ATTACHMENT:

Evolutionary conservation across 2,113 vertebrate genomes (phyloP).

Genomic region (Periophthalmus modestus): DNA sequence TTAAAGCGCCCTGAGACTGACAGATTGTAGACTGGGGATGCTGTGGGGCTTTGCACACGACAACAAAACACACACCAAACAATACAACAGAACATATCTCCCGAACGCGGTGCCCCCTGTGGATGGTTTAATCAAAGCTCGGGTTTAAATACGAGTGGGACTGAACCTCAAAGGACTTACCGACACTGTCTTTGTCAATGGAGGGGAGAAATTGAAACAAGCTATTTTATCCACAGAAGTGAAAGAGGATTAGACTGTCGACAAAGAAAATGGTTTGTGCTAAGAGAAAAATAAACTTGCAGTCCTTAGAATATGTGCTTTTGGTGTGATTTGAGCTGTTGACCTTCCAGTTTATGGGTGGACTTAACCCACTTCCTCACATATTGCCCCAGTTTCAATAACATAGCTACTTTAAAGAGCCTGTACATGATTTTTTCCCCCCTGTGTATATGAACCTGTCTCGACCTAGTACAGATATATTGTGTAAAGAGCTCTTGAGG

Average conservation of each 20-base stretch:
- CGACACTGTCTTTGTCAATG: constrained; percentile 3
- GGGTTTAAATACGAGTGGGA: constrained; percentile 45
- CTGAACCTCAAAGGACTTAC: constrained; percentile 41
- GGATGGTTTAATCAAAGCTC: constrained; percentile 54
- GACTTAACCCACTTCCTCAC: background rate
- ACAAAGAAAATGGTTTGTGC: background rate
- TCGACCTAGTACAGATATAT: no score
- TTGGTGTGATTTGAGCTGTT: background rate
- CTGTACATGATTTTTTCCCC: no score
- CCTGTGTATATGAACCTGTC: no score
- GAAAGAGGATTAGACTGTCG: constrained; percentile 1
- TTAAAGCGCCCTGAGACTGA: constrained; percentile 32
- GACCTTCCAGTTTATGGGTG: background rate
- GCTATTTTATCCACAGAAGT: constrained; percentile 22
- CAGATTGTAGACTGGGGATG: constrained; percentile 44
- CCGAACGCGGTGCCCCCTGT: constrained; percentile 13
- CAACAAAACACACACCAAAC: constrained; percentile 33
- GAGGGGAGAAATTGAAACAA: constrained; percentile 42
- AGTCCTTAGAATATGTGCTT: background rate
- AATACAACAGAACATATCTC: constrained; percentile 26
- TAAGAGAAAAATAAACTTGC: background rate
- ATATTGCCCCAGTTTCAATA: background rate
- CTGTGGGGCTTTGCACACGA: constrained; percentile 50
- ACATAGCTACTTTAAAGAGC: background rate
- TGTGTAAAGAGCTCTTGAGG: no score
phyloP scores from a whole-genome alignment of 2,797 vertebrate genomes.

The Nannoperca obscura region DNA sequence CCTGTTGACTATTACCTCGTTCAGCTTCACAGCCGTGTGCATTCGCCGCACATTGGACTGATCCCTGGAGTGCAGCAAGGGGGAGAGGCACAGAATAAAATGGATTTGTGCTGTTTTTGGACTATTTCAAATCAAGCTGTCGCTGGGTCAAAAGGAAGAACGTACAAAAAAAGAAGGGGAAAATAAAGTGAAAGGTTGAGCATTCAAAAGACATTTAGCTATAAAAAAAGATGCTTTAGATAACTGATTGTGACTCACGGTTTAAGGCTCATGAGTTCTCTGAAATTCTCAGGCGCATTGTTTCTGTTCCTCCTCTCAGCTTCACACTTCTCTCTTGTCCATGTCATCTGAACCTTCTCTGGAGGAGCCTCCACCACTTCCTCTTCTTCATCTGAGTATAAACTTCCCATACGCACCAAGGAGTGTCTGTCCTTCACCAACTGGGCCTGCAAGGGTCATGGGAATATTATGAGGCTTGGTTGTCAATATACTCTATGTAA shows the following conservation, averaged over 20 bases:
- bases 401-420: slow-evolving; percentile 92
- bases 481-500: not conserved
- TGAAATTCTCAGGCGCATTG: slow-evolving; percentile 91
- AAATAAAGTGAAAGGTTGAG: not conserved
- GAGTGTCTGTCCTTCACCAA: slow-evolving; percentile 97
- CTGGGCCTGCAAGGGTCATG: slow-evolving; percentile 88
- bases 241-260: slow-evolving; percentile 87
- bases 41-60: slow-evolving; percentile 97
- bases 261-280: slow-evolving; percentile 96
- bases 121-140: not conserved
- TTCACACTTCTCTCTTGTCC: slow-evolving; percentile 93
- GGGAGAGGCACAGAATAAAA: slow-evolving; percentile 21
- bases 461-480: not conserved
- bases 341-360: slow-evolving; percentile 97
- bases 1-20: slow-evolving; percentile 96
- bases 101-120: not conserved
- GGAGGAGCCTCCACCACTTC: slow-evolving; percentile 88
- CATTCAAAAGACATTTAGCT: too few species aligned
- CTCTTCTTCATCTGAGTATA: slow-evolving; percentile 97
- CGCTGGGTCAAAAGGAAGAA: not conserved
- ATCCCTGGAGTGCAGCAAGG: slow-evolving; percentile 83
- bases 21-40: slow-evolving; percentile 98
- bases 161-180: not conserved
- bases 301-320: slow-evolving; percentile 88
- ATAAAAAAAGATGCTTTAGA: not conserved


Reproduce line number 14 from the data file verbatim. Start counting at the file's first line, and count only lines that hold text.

- GAAAGAGGATTAGACTGTCG: constrained; percentile 1